I love interactive Notification Center widgets. Widgets that let me use Notification Center like a quick entry form for my best used apps. Stuff like PCalc’s calculator widget that gives functionality to users that Apple seems conflicted about.
That’s why I love Neato. It’s a quick jot notepad for Notification Center that lets you speedily enter notes no matter where you are in iOS 8.
On my aging 2009 iMac, one of my favorite apps is iStats Menu, which lets me see at a glance which of the various programs I have running has slowed my desktop down to a crawl. And I have to admit, it’s gotten me a little performance obsessed: I spend a bunch of time every day checking out iStats Menu, just to see if there’s something I can close to maybe drop CPU usage another half-a-percent.
Because of this, I’ve always sort of wished that there was a similar program for iPhones and iPads. And now there is.
iOS 7’s Notification Center is useful, but Apple’s made a number of improvements in iOS 8. For one thing, they dropped the ‘Missed’ tab, which was always next to useless. There’s also support for third-party widgets in Today View, as well as interactive notifications and the ability to individually dismiss notifications that are no longer applicable.
They are all good changes, but unfortunately, you need to wait until September to make use of them… that is, unless you have a jailbroken phone, in which case, a simple tweak is all you need to get an iOS 8-style Notification Center today.
Sure, it’s nice to know you have a bunch of unread email messages. And it’s understandable that iOS apps notify you about every little activity. But after a while, all the little numbers in the red circles on my iPhone’s home screen start to feel like a chore.
I hate having to open up apps just to clear out the taunting little numbers. I could ignore them, but they’re designed to bother me (or, more politely, to get my attention). I mean, I have healthy emotional boundaries, but this is getting ridiculous.
There are quite a few web sites these days that will send you notifications when you visit them via Safari. Sites like NBA.com and the New York Times will drop you a dialog box when you visit them for the first time to ask you if you would like to receive the push notifications.
If you allow them, all hope is not lost should you reconsider your decision. You can drop right into System Preferences and disable them on a site by site basis.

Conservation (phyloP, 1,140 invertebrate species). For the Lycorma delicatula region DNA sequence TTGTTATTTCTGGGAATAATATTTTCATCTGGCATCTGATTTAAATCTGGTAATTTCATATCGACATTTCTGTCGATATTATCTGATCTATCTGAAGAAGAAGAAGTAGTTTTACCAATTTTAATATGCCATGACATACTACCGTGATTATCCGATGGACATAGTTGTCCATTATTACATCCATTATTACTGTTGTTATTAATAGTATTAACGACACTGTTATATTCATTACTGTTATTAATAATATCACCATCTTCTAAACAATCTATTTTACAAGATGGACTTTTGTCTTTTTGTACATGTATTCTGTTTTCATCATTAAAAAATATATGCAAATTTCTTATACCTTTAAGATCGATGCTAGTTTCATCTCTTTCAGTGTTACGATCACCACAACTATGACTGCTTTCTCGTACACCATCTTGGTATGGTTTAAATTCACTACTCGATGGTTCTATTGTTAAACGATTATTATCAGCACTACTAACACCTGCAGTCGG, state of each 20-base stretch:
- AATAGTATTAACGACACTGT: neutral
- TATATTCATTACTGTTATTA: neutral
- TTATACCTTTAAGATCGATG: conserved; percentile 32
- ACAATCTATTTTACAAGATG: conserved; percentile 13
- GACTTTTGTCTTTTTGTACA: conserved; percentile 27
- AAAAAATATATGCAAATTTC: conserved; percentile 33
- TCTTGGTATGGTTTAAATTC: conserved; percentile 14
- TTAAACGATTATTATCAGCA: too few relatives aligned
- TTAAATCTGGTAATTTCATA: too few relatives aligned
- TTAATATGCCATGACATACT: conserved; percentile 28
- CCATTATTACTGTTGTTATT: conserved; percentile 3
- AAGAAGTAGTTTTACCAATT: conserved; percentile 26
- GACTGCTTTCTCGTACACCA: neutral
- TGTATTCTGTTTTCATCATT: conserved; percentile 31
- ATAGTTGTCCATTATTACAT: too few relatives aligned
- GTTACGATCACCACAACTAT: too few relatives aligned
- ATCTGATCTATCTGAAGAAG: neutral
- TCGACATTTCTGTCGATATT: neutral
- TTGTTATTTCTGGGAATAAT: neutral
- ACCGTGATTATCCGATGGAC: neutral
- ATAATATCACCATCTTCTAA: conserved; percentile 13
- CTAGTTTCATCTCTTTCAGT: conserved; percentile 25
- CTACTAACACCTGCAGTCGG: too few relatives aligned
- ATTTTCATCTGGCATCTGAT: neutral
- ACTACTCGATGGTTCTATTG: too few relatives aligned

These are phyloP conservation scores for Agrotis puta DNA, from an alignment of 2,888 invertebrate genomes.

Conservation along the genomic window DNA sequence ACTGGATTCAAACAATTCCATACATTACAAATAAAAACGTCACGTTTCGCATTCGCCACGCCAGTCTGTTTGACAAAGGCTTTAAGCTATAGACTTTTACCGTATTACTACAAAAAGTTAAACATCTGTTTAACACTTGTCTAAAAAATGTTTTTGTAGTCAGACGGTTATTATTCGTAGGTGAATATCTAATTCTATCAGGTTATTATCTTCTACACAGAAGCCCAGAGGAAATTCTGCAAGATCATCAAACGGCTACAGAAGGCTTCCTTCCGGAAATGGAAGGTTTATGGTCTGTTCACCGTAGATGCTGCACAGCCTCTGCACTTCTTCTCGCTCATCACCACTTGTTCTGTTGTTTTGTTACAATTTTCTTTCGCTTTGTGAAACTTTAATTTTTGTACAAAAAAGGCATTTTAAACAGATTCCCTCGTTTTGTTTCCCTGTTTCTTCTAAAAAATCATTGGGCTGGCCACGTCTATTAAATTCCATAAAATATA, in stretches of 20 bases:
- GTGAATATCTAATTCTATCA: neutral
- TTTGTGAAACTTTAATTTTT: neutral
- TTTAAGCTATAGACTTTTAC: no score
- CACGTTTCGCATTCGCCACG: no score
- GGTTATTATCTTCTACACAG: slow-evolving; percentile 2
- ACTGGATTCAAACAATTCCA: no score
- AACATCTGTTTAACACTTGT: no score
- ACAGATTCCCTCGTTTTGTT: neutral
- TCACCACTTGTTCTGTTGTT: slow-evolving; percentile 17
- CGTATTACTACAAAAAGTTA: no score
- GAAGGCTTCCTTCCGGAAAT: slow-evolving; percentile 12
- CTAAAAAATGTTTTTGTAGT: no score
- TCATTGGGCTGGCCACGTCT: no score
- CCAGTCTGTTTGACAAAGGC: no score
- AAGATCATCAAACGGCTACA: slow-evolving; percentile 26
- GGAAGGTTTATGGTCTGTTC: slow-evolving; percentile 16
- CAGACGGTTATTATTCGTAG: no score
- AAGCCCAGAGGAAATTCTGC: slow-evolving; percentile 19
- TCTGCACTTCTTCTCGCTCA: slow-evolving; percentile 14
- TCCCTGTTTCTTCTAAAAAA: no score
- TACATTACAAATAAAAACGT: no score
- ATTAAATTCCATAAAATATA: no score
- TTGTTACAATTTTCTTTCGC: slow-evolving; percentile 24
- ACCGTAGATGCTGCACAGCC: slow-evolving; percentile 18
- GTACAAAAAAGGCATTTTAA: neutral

We’re still at least six months away from the debut of iOS 8, but designer Sam Beckett has come along already with a very enticing look at one hot feature that could be in store for all of us: interactive notifications. And boy, do they look rad.
Airmail, the wonderful third-party email client for Mac, which we’ve written about a number of times here on Cult of Mac, has today been updated with a whole host of new features and improvements for OS X Mavericks. In addition to quick reply from notifications, the release also adds new icons for the Notification Center, offline editing, local drafts and sent folders, and lots more.
Notification Center has new tabs now, including Today, All, and Missed notifications. Even with this bit of filtering, things can get overwhelming fast, especially if you have a ton of apps that default to sending notifications to you for darn near everything.
If you want to lower the amount of information overload in your Notifications Center, it’s a fairly simple affair. Here’s how.
Every time a new iOS device is released, there’s going to be new adopters. With new adopters come new opportunities to create apps that appeal to them. iOS 7 is an all new look for the devices, and there’s a lot of new things to learn about it. This offer from Cult of Mac Deals and iOS Centric is going to help you learn everything you need to know about iOS 7 so that you can make the best use of your iPhone, iPad, or iPod Touch.